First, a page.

What I think if more interesting is the prospect that I could drive to work, then tell my car to drive itself to a service station for inspection/maintenance and have it drive itself back when it's done.

Or if someone needs to borrow my car, or needs a ride from the airport or whatever, I could send it unattended to where they are and it'll pick them up, take them wherever, and drive back.

THAT would be awesome. Would require laws to allow unattended operation, but I can dream!

· · 1 year ago

@Smidge204,

Maybe you're right. Or maybe you're wrong - maybe it will turn into a situation where a human driver actually is too dangerous to allow. What if AD allowed cars to safely drive 75mph along the highway, only feet from the next car? No way would a human operator be able to drive amongst those cars.

Then again, I'm still peeved that I can hardly find a new car that comes with a stick shift. Part of me is saddened by the fact that EVs will never have a stick shift. I am definitely not a "cars are for A-to-B" person. I love driving, and hate that we keep progressing towards cars that remove us more and more from the joy of connecting with the road.

· · 1 year ago

@Smidge204

I believe the new Lotus based (Roadster Replacement) Detroit Electric has a stick shift. All you need is a spare $135,000 - they are going to be made in Holland initially (how come no article on this yet?)

@Brian Schwerdt

You are not the only one with concerns about autonomous driving. I'm more concerned about the companies promoting this.

Questions one might ask:

1). Why did the head of Facebook call his users "Dumb Fxcks"?

2). Since the military is EXTREMELY interested in Autonomous vehicles and automotons in general, what exactly is their relationship to Google and Boston Dynamics (maker of BIG DOG, and the 30 mph chetah robot - in case you can outrun that, they've got a nice 7 ft humanoid robot also).

http://www.youtube.com/watch?v=W1czBcnX1Ww

http://www.engadget.com/2012/09/06/boston-dynamics-cheetah-gets-faster/

· · 1 year ago

We are inured to mass slaughter on our roads every year, which in the twentieth century killed more Americans than all her wars.

Nor is this a last-century problem.
In 2012 34,000 Americans died in traffic accidents, with countless more severely injured.
With eyes literally in their backsides, automated cars can do much, much better than that.

340 deaths a year would be probable, and I would be very surprised if the total were as much as 3,400 a year.
We simply would not accept an automated system which killed anything like the number of people which people driving do.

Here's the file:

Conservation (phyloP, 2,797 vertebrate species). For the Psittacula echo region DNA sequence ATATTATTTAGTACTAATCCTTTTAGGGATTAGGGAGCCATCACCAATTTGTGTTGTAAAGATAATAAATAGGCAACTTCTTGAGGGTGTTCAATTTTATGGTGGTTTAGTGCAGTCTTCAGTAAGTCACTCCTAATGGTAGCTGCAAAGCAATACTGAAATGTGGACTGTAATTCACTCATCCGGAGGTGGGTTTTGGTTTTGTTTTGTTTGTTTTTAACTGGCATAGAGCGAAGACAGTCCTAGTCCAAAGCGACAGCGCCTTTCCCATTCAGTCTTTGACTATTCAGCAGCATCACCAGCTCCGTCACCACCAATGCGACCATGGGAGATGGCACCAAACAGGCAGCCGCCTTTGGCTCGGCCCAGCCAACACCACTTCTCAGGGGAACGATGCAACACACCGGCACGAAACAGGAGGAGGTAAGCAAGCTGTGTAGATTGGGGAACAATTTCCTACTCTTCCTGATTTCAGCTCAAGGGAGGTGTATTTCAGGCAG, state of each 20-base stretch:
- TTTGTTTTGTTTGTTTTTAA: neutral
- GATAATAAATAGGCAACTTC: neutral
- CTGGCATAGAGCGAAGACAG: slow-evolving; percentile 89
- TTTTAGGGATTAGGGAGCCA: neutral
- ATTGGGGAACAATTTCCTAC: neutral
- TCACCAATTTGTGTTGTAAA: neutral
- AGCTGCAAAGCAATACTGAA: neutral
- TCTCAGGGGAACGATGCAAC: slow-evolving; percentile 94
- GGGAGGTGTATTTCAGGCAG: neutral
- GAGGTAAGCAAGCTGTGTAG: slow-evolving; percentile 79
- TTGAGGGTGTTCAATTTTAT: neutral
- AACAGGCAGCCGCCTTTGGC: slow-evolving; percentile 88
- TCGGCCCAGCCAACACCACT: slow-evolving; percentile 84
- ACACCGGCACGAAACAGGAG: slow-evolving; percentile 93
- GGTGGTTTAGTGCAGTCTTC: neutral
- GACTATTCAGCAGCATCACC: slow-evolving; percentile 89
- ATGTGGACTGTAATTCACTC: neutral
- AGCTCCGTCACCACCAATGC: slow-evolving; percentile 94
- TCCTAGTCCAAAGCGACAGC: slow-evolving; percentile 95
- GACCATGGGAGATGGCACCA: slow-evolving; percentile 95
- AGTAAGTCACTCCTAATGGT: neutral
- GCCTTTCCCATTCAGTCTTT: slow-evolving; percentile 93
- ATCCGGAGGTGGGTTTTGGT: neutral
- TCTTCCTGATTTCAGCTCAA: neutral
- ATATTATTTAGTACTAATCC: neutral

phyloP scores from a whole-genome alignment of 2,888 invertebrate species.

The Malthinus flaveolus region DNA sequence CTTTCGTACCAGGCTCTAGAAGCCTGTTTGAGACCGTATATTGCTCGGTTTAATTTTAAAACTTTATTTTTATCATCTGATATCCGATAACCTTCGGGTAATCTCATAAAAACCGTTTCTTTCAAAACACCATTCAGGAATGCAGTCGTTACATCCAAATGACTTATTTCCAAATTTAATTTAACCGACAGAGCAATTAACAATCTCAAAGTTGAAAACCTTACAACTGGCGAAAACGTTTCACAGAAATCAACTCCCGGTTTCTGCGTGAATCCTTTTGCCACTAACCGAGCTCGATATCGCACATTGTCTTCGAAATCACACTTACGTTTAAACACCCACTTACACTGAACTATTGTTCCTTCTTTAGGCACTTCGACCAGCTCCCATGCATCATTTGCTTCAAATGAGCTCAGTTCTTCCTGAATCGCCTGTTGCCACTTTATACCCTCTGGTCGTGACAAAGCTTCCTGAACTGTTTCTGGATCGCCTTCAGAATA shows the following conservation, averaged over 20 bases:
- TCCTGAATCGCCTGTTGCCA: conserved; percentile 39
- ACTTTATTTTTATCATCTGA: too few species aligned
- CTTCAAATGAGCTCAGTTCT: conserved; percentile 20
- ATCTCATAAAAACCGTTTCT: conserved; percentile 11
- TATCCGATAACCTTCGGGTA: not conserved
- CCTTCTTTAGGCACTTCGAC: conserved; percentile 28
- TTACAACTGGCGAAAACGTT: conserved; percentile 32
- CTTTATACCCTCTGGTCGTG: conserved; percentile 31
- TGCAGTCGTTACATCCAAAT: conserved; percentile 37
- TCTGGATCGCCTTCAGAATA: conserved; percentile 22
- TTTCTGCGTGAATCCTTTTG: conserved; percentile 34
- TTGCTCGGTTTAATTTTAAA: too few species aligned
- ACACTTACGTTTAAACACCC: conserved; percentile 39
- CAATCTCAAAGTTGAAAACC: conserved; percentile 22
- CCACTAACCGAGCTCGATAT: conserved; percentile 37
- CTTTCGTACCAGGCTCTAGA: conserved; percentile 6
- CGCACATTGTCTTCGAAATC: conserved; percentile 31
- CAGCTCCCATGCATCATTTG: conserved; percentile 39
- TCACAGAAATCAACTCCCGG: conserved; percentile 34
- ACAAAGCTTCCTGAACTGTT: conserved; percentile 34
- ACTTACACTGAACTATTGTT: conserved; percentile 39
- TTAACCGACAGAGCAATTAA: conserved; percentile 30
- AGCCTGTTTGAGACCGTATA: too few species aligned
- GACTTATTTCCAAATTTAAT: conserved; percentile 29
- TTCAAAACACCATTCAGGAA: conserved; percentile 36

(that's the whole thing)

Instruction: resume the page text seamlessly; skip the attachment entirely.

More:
As soon as there is a practical alternative, it would seem to me that not risking life and limb when one goes out of the house as a pedestrian, cyclist or motorist would be a boon.

· · 51 weeks ago

The idea of autonomous cars is really hot right now, but I am a MAJOR skeptic and doubter on this one. I can see semi-autonomous cruise systems like Chevy is looking into, but anything more I think just won't work. For the military, sure. For commercial use on public roads, no way. The root of the problem is that roads are built for humans, not computers. We are asking computers to drive on roads built for human senses. It's too problematic. I like to compare the idea to using speech-into-text applications. Computers trying to do what was intended for humans. The result? Extremely sloppy. Accidents will happen. Drivers will blame the car companies. Liability nightmares for everyone.

The only way it could work is if we started retrofitting highways specifically for computer drivers (with specific sensors and such embedded in the roads), and those roads might would need to be further limited only to cars with computer drive systems (to ensure the cars can reliably work together). The whole thing needs to work like a computer system. That could actually work.

· · 51 weeks ago

I hear you, Skotty. We've got the RAV4 EV that has an internal computer monitoring the charging, which is permanently glitching and prevents charging on the last day of months that have 31 days. Nobody at Toyota's programming/servicing end of things knows how or even cares how to fix it.

Are we to expect an autonomous self-driving car of the future that is totally glitchless? I don't think it will happen. At best, some of these cars will refuse to drive themselves on the 31st and not allow a manual override. As worst, glitches will cause catastrophic accidents that could have been prevented if an alert human behind the wheel was in control. Let's encourage the auto companies to sink R&D dollars into better batteries, not this.

· · 50 weeks ago

@Benjamin Nead

".....Are we to expect an autonomous self-driving car of the future that is totally glitchless? I don't think it will happen. ...."

Automotive News (Crain) is reporting Daimler has successfully tested a 100 km trip of a modified Mercedes 500S, including traffic circles, pedestrians, and city traffic
.
There was a driver in front of the wheel, but they claim he never touched it.

· · 50 weeks ago

@Bill Howland,

That's a great demonstration, but hardly exhaustive. What happens when a ball rolls into the road. Will the car know that a rolling ball is often followed by a running child? Or will it swerve to the right, to avoid the ball? What about a squirrel? A deer? The human brain is amazingly flexible and responsive. Sure, people make poor choices sometimes. But the bigger problem is distraction, and I guess that's a major advantage of an automated car - it actually CAN safely send a TXT message while driving!

Also, I bet the RAV4 EV engineers tested the charging timer under a slew of conditions, all of which worked (although a good engineer knows to look for the edge cases, such as the 31st of the month).